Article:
Tooth Bleaching (Whitening) Treatment Considerations for Patient

In the past few decades, the popularity of tooth bleaching, or tooth whitening, as
some people call the treatment has grown into one of the most popular dental
treatments.   Tooth bleaching has developed into three main categories:

  1. In-office (professionally applied)
  2. Home-use (prescribed and dispensed by
    dentist) and
  3. Over-the-counter (OTC) consumer purchased products.

 

The OTC marketplace has seen the evolution of gels, strips, rinses and chewing
gum. The OTC products have produced oral health concerns resulting from
undiagnosed or underlying oral health problems. Faders such as dental
restorations, extremely dark stains, tooth sensitivity, non-uniform single tooth
color difference, cavities, periodontal (gum) problems, exposed tooth root
surfaces, prior root canals, and antibiotic influenced internal colors have all
contributed to the varying success of the expended whitening results. The
incidence and varying degrees of tooth sensitivity may depend on the bleaching
material quality, operator, and applied techniques. Since consumers rarely report
adverse problems to the FDA, the American Dental Association advises patients
interested in bleaching to consult with their dentist prior to bleaching to help
determine the most appropriate method of bleaching, based on desired results
and safety.

 

In-office whitening (bleaching) materials are typically hydrogen peroxide based,
while some products are carbazide peroxide based. The strength of the in-office
bleaching product range typically 3-5 times more concentrated than at-home
bleaching materials. Regarding sensitivity of teeth while using the products, mild
to high tooth sensitivity can occur in up to two-thirds of users during the early
stages of treatment, with the duration of sensitivity individual. The
occurrence and severity of tooth sensitivity and gum irritation may depend on
material brand, quality, technique, duration of applications, and chemical
concentrations of products.

 

As in all dental and medical procedures and treatment, there have been questions
raised about the safety of tooth whitening during pregnancy. Since there are no
evidence based protocols for bleaching during pregnancy, dentists may
recommend deferring whitening procedures until the pregnancy has concluded

 

As a general consideration on bleaching. patients should begin with a general
dental examination that includes a health and dental history, along with
radiographs. If there is discoloration of teeth, due to favors such as trauma
and/or staining resulting from prolonged use of antibiotics, such as tetracycline,
the whitening expeditions of the patient may be unachievable without cosmetic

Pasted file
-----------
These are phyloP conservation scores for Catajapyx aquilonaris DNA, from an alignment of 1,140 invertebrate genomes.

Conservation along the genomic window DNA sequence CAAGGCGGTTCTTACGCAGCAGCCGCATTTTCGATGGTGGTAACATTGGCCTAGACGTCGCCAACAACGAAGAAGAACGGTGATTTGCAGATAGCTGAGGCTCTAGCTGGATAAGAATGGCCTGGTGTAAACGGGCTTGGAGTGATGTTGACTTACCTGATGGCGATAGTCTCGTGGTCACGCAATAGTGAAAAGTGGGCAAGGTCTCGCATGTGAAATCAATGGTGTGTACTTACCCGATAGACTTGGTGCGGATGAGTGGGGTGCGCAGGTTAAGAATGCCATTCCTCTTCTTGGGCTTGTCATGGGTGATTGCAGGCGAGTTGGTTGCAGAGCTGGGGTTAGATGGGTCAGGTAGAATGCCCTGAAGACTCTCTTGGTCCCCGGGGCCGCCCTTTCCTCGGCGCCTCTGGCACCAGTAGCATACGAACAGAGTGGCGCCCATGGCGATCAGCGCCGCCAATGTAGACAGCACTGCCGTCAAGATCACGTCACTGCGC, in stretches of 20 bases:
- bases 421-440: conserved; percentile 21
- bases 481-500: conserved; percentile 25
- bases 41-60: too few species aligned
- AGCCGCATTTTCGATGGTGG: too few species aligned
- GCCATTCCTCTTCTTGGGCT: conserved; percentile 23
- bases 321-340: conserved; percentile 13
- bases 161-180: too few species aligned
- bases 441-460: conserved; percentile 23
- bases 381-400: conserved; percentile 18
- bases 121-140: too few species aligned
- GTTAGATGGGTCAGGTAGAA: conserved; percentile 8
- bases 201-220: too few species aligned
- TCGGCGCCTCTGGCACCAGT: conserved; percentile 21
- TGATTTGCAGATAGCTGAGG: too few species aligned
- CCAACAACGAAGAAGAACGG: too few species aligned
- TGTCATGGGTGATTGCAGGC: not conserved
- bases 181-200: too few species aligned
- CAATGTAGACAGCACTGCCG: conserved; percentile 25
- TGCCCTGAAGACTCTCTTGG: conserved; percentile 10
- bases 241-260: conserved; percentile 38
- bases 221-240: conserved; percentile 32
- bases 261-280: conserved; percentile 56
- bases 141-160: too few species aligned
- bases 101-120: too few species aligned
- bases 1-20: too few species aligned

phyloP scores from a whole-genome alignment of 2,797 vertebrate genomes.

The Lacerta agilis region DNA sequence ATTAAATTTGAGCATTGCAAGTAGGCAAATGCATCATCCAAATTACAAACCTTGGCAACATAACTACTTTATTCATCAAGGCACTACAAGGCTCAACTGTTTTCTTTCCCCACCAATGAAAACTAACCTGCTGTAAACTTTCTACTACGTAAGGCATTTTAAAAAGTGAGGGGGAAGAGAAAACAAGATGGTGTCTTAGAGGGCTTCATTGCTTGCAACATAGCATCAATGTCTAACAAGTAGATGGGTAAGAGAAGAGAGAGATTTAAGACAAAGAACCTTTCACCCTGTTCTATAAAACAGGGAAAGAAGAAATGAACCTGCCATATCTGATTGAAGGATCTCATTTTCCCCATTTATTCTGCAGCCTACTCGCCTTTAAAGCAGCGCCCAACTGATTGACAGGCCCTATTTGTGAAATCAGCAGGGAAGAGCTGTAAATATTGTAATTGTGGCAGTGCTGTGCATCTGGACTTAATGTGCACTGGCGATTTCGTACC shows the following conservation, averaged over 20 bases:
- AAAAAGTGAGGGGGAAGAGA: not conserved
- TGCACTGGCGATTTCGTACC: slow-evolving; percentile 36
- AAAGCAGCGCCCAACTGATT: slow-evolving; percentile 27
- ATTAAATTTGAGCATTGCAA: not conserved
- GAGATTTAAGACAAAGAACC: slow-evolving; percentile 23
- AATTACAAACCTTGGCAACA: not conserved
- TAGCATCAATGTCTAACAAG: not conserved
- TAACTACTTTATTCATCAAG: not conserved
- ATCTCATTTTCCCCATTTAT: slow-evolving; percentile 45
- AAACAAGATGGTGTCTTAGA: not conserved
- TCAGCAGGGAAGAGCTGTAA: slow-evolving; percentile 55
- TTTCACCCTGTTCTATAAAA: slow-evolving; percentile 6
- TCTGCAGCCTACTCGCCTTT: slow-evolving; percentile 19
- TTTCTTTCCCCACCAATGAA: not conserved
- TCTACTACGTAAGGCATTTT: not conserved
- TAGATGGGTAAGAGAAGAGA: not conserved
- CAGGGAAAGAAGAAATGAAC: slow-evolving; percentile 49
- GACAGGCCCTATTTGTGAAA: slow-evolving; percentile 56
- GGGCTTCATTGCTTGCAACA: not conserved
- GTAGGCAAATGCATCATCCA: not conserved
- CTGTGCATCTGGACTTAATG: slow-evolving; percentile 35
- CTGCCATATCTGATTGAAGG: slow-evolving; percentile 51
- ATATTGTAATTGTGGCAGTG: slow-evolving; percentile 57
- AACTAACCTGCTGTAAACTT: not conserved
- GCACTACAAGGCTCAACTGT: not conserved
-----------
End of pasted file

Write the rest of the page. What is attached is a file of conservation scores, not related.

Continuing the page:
restorative treatment. Past history of tooth sensitivity and allergies, such as
ingredients found in the bleaching materials, are all factors to bleaching. Cracks in
tooth enamel, exposed root surfaces that resist bleaching (and may increase
sensitivity), translucency of the teeth edges, tooth anatomy and alignment, teeth
grinding/clenching habits and diets are also considerations that will influence the
whitening outcome. if dental restorations are present, the expense and risks
related to the replacement of fillings and/or crowns to match post-treatment
colors should be recognized and discussed before treatment begins. Smoking and
red wine consumption will influence the duration and outcome of the whitening
experience. Age is also a consideration, as teeth typically darker as we get older.

 

With tray bleaching, desired color change is normally seen in the 3 day to 6 week
range.  Although brown, beige, and light yellowed teeth may respond well to
bleaching, white discolorations and grey tooth shades may remain difficult to
change. The “background” of the white spots may be lightened to make the white
areas less noticeable. Nicotine stained teeth and tetracycline influenced grey
teeth may take months to see a color change. Tray systems available from a
dental office may have longer lasting results, safer in regard to concentrations of
materials, and more control of bleaching gels than OTC tray systems.

 

With in-office bleaching, proper isolations of soft tissue, such as gums and tongue,
is very important. Post-treatment sensitivity is unpredictable. There are some
studies that have suggested pulp irritation and tooth sensitivity may be higher
with the use of bleaching lights or procedures involving applying heat. Some
studies suggest heat and light application may initially increase whitening
appearance due to tooth dehydrations, which usually reverse with time. Some
studies suggest that the average number of in-office visits for whitening is three,
with the range of 1-6 treatments. A tray may be made for take home completion
of this process.

 

Presently, all non-internal tooth bleaching products remain unclassified by the
FDA, These products include all in-office peroxide based produds, at-home

 

dentist dispensed products, OTC products, as well as materials used in non dental
stores (such as retail stores). Tooth whitening products are developed and
marketed under U.S. “cosmetic” regulations.

 

In summary, a healthy smile is an important aspect to a positive self image along
with social interaction Tooth bleaching may be one of the most conservative and
cost-effective treatments to change a person’ s smile and image. However, tooth
bleaching is not risk free, nor a “permanent” result. Tooth bleaching is best

preformed under the supervision and care of a dentist, following